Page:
This week you may notice a lack of sweet treat talk that is typical of this blog. While baked goods and ice cream will still be present as I search for the best the city has to offer, there are simply too many food topics that I want to discuss. And so, some weeks this blog will discuss a savory meal that I have been thinking about, or even a debatable food topic I want to explore. There’s a whole world of food to talk about and break down! So many meals dear to my heart! And what is the purpose of food writing if not to explore those very foods?
One of the first things I ever cooked by myself was a quesadilla. It’s probably up there as the first thing most people are able to make solo. Few things are more simple, or more pleasurable, than a tortilla with cheese. An extremely simple and palatable introduction to the world of Mexican food, the quesadilla is, as far as I have encountered, a fairly un-controversial food (unless you’re gluten or dairy free of course). Its similarity to grilled cheese puts it in the realm of comfort food, yet something about its lighter tortilla casing makes it more of an everyday meal.
This summer I took that concept extremely literally, as there was a multi-week long period where I had a quesadilla every day for either lunch or dinner. While the particulars of the contents varied, I was going to have had a quesadilla for a meal by the end of the day. This was not exactly because my love for them was so great (though I was particularly craving Mexican food during that period), but because I had happened to come in the possession of a LOT of tortillas while at my internship as well as a LOT of cheese. I cannot express the staggering amount of both things I had. And with not a whole lot of money and a desire to save something by the end of the summer, I once again became a quesadilla connoisseur. Not only were they extremely cheap, but they were fairly quick to make, which in the fast paced work environment was a must most days and nights.
Before I discuss the internals of a quesadilla, there are two points of the external situation I must address. Firstly, the tortilla. I do not like a corn tortilla. Ever. For anything. Yes, I have had handmade corn tortillas. And they are fine. But I would always rather have a flour tortilla. After coming into possession of a package of corn tortillas at one point this summer, I actually thought I would once again give them a try and make use of them. But upon trying one my mouth was filled with a bitter taste I never imagined coming from a starch, and abandoned hope. The pack was most likely bad, but as I was already not a fan, it only furthered my lifelong aversion.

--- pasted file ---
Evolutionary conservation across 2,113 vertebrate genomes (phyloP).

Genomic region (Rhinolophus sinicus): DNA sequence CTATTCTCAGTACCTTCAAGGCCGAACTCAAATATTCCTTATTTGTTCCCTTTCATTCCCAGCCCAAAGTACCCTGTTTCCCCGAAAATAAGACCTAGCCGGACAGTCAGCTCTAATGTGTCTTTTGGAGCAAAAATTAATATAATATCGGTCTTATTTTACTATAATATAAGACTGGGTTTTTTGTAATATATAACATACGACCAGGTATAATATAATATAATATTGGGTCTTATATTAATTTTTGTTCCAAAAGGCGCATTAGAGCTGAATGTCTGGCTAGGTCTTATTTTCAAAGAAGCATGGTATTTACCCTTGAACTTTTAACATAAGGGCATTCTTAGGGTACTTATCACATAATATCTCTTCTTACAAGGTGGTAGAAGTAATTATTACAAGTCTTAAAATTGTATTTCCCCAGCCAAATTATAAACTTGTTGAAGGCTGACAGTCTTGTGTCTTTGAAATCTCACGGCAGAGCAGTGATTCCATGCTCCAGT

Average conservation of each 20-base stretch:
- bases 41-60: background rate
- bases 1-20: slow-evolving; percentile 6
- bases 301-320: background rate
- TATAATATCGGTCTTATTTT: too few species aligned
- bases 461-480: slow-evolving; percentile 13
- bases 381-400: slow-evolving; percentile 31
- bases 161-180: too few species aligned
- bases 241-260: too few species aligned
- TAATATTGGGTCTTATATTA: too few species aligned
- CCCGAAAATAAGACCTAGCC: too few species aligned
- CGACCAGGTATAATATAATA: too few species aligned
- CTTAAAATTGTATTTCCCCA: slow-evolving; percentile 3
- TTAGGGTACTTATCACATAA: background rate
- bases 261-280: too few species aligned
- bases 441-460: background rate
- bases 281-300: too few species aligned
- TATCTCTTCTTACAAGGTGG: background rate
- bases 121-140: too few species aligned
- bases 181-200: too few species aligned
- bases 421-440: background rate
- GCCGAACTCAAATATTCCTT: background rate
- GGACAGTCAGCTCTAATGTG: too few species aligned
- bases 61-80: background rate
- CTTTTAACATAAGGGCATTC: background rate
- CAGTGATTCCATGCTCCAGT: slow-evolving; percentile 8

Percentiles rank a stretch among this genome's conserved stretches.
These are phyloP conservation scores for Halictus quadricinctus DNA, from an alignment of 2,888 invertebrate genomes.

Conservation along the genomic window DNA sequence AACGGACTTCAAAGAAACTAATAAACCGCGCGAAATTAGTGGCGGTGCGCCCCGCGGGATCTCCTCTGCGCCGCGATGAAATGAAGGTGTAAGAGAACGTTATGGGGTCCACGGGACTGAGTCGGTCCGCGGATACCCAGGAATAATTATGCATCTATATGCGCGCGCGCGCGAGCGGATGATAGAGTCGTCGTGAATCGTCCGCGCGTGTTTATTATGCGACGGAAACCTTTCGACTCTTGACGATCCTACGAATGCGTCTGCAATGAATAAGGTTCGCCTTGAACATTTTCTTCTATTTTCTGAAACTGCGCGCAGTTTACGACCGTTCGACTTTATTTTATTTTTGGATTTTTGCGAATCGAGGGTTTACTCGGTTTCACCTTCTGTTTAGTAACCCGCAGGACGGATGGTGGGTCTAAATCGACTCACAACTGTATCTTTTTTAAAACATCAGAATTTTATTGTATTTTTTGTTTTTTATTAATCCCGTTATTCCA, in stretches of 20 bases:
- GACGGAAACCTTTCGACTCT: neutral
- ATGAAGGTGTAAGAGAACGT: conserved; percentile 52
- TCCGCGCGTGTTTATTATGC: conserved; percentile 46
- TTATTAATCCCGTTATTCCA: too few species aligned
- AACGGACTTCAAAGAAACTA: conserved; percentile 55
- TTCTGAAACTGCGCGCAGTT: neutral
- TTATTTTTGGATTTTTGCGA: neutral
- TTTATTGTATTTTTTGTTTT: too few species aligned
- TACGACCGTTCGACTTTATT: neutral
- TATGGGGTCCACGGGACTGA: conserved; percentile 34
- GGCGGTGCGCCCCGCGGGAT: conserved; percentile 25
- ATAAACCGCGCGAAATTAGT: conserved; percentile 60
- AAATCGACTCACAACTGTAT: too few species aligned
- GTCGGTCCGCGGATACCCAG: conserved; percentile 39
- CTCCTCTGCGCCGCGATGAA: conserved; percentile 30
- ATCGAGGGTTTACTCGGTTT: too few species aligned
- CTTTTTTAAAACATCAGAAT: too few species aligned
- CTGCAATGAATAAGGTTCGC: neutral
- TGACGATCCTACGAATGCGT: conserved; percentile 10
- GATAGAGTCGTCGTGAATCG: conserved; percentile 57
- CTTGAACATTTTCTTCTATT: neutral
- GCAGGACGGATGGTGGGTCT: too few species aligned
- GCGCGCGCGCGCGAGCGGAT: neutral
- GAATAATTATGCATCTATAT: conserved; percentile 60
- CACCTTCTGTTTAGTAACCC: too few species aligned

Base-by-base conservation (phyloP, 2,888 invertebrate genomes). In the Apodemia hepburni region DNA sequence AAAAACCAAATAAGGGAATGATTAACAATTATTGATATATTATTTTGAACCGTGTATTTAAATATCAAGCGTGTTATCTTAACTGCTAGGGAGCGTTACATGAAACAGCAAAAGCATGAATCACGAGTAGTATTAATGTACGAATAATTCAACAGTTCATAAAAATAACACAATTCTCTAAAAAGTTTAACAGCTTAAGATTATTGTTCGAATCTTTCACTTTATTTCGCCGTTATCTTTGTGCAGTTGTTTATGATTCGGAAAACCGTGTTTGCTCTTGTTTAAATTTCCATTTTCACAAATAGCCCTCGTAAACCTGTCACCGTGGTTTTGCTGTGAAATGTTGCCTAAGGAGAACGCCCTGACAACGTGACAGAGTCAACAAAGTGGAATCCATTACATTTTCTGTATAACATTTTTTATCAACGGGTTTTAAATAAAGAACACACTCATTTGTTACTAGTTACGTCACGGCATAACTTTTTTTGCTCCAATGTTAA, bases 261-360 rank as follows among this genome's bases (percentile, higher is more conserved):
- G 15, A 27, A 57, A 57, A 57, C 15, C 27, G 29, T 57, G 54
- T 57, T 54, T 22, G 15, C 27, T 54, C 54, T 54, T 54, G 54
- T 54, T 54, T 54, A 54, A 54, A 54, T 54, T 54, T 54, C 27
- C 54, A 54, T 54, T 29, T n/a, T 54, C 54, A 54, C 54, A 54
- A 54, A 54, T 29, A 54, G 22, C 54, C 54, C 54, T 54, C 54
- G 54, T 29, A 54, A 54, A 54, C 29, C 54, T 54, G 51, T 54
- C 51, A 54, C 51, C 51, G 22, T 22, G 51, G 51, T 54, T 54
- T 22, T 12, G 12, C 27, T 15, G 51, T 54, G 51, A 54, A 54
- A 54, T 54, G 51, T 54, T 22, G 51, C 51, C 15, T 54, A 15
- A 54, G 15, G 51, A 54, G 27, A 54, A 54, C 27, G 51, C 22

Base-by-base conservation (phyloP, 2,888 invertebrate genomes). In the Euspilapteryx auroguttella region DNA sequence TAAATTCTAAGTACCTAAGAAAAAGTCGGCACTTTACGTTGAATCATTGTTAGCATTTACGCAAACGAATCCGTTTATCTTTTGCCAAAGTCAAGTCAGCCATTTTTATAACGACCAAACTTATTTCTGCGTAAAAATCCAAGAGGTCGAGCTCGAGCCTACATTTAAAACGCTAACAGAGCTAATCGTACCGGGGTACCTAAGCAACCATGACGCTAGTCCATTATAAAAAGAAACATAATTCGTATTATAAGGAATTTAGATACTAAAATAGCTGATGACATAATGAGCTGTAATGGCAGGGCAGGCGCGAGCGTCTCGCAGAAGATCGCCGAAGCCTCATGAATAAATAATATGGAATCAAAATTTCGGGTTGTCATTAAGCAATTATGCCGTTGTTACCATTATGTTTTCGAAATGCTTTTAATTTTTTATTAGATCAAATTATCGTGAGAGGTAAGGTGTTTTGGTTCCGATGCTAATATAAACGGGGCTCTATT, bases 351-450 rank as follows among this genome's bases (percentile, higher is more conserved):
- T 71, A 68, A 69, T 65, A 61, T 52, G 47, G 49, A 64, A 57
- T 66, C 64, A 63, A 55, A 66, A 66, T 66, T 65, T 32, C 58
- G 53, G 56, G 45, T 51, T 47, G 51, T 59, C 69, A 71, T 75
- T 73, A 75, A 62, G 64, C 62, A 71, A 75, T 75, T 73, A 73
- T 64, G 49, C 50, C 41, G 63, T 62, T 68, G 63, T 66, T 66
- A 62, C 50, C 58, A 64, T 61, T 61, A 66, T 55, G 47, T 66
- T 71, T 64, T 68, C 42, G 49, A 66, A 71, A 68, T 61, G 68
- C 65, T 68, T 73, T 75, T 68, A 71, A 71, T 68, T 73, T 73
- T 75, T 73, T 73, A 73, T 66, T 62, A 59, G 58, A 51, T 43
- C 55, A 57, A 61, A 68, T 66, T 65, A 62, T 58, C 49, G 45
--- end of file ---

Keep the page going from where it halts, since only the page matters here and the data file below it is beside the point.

My dislike for corn tortillas is likely linked to my generally dislike of corn. It has never made sense to me (nor to anyone else as it has been made extremely clear), because corn is generally sweet and starchy, two things I am known to love. Corn on the cob should, in theory, take that even further as being those two things that you also smear butter on. But the corn flavor has always been one my tongue rejects, and the texture not a real winner either.
The real mystery of the situation has come with my recent affinity for corn chips. Never a big fan formerly, I have come to really appreciate the flavor of a basic tortilla chip. So one would think that this would translate into liking the tortilla itself. But no. It brings a flavor that I just cannot get on board with in any dish, and a texture that doesn’t interest me.
Now, a flour tortilla is a whole other ball game. I have always loved flour tortillas in every way. As a kid I would often grab one as a snack. Nothing on it, nothing done to it. Just a straight up flour tortilla. And I would never do this with a slice of bread, which I would need to toast or add a smear to in order to make it snack worthy. But something about a plain ol’ tortilla just did the trick for me. Of course it’s even better in its recommended applications. Perfect for containing a hearty burrito, baking in the oven as an enchilada, and primarily for cooking up a great quesadilla. The outside gets well-browned and crispy, but still soft when you bite into it. The flavor is comforting, mild, and perfect for holding all the stars of the party that are inside. I will always opt for a flour tortilla for basically everything when given the chance, for in my mind it is the superior tortilla.
The second point which I feel very strongly about is the manner in which it is cooked. I cook my quesadillas on a dry pan. No fat. No oil of any kind, no butter (God forbid). Completely dry. This is the way I thought all quesadillas were made until I ordered some quesadillas at various restaurants and I received them dripping in oil, glistening too much for me to comfortably hold. This does nothing for me. It doesn’t add to the flavor, it makes it no crispier than a dry pan (if anything the oiled-up ones I’ve had are made slightly soggy from the residual oil), and it makes a food that is so wonderfully hand-held unable to be such.